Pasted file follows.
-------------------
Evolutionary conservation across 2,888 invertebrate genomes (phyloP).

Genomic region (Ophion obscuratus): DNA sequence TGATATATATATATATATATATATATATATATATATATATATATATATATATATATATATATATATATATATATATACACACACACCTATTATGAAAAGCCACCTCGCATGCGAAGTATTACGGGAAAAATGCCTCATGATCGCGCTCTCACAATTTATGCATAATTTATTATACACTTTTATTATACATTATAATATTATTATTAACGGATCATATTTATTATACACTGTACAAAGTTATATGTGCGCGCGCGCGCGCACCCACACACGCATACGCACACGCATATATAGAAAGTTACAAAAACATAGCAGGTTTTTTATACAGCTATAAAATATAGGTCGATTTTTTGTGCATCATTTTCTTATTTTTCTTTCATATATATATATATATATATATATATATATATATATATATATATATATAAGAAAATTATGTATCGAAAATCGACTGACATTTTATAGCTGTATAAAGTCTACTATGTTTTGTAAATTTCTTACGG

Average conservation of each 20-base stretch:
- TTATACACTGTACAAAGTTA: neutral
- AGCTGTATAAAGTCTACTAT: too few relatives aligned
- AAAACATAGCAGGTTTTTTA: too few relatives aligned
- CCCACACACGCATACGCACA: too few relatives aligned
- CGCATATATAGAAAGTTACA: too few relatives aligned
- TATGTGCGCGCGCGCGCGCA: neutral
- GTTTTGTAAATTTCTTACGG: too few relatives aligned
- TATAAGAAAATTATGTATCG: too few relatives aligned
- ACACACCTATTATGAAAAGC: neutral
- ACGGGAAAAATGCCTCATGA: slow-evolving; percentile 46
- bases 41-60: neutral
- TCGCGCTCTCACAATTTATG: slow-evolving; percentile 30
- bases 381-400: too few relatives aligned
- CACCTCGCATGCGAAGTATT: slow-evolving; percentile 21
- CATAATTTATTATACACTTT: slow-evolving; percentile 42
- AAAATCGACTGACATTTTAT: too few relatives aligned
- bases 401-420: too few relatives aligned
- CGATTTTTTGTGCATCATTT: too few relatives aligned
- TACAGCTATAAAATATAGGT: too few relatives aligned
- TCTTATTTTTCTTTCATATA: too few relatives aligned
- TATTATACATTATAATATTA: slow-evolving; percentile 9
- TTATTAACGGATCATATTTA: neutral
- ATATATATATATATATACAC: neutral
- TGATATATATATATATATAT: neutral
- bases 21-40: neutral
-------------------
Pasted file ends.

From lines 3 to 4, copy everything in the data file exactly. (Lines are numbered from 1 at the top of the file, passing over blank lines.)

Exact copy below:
Average conservation of each 20-base stretch:
- TTATACACTGTACAAAGTTA: neutral